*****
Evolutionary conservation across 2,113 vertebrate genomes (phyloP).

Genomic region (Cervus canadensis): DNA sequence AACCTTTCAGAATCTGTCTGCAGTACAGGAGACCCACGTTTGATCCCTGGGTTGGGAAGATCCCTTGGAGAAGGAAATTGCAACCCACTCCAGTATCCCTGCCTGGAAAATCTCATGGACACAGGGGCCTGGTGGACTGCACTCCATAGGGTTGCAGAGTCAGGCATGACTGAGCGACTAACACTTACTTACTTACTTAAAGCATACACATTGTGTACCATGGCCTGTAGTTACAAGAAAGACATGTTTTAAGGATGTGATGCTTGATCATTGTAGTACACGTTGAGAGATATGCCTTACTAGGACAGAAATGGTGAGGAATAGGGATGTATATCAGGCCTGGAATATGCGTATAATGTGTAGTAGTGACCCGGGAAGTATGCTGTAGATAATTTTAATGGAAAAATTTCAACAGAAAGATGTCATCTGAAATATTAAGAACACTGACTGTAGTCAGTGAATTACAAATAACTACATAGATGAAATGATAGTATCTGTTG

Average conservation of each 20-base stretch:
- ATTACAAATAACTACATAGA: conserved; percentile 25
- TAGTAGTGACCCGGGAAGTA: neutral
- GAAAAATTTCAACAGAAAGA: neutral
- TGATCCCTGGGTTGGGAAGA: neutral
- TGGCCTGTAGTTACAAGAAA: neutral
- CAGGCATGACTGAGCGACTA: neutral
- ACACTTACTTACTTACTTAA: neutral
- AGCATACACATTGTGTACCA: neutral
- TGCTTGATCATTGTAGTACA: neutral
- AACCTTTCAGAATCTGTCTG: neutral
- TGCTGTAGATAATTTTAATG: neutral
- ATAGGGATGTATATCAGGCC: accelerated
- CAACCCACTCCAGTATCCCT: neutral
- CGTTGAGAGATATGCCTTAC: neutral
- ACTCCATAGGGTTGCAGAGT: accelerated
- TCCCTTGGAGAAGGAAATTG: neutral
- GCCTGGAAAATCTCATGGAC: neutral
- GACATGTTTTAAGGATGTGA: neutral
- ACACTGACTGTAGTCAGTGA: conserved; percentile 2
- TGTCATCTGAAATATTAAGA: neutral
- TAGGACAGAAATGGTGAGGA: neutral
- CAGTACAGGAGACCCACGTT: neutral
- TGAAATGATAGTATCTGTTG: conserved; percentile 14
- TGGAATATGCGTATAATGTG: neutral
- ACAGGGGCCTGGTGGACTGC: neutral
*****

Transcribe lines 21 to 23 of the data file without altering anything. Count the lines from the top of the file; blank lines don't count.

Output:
- GACATGTTTTAAGGATGTGA: neutral
- ACACTGACTGTAGTCAGTGA: conserved; percentile 2
- TGTCATCTGAAATATTAAGA: neutral